Assume Nothing: A Story Of Intimate Violence
In the fall of 2017, the #MeToo movement became a national force, outing men who for sexual abuse, assault, and harassment. At the time, artist and film producer Tanya Selvaratnam was dating one of the movement’s most vocal and effective male allies—New York Attorney General Eric Schneiderman, known for filing charges against Hollywood’s Harvey Weinstein. And at the time, Schniederman was also regularly abusing and assaulting Selvaratnam.
In 2018, in the pages of The New Yorker, Selvaratnam went public with the abuse and assaults she had suffered at Schneiderman’s hands. The disclosure was especially challenging, given Schneiderman’s role as a public advocate and as New York’s top law enforcement official.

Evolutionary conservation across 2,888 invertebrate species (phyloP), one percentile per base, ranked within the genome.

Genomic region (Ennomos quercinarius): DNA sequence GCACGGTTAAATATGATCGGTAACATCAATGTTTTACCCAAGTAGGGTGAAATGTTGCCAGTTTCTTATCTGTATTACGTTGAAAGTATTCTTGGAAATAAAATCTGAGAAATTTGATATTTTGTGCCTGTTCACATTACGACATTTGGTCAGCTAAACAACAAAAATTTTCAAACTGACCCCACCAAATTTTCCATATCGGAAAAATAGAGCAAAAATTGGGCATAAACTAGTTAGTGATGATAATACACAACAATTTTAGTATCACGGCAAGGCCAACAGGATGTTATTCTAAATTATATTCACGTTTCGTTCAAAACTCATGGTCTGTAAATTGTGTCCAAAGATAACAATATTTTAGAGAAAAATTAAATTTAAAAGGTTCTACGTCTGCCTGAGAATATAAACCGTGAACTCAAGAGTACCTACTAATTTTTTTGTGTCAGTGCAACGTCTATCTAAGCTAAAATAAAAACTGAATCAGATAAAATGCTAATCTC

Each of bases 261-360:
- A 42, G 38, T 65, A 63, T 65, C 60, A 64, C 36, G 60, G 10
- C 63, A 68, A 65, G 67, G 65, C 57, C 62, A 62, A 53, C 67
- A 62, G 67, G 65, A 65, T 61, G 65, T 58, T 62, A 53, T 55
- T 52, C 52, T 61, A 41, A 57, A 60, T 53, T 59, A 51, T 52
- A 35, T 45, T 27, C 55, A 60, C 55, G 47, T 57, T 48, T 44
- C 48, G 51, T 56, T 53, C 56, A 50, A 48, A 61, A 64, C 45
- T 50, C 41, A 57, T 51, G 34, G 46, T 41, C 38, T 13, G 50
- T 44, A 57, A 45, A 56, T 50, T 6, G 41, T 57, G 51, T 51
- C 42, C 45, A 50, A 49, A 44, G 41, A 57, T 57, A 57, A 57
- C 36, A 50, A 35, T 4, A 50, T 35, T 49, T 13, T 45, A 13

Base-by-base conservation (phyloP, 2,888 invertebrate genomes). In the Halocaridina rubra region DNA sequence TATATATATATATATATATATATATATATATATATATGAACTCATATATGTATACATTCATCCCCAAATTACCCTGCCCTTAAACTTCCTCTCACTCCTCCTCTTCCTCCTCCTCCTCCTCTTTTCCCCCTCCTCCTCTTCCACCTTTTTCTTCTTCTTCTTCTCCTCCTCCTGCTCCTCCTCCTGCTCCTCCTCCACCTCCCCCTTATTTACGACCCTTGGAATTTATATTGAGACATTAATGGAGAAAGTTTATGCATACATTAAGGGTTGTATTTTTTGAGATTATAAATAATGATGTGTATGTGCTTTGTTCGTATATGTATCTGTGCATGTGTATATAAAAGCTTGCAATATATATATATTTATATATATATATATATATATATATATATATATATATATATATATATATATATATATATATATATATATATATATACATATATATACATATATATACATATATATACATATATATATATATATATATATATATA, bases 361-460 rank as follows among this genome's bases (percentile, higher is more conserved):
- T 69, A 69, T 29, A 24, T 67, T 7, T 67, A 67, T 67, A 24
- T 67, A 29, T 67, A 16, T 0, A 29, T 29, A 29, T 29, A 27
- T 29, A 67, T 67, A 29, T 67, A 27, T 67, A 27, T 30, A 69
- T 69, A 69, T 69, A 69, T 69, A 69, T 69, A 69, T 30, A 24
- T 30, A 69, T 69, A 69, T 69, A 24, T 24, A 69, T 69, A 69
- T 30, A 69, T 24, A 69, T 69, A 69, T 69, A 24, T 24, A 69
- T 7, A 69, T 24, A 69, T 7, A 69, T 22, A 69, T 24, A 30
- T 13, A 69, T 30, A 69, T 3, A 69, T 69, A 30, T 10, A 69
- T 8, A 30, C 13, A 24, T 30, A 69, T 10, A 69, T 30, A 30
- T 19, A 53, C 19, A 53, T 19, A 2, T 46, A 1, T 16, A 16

Hers was a high profile case, but it is not unique. Intimate partner violence is one of the biggest threats American women face today. According to a 2017 Center for Disease Control report, roughly one in three women has experienced stalking or physical, sexual, financial, and/or emotional violence by an intimate partner in her lifetime. That number is far higher for women of color, and incidences of intimate partner violence surged during the COVID-19 pandemic due to increased stress and trauma, economic hardship, imposed isolation, and decreased access to community and faith-based support. And, because abuse within the context of a consensual heterosexual relationship is often shrouded in secrecy and hidden behind closed doors, experts believe there many more instances that go unreported. Selvaratnam tells her story in her new memoir Assume Nothing: A Story of Intimate Violence.
CEO, Journey Center for Safety and Healing
Senior Advisor, Gender Justice Narratives, Pop Culture Collaborative, and author, "Assume Nothing: A Story of Intimate Violence"
CEO, The City Club of Cleveland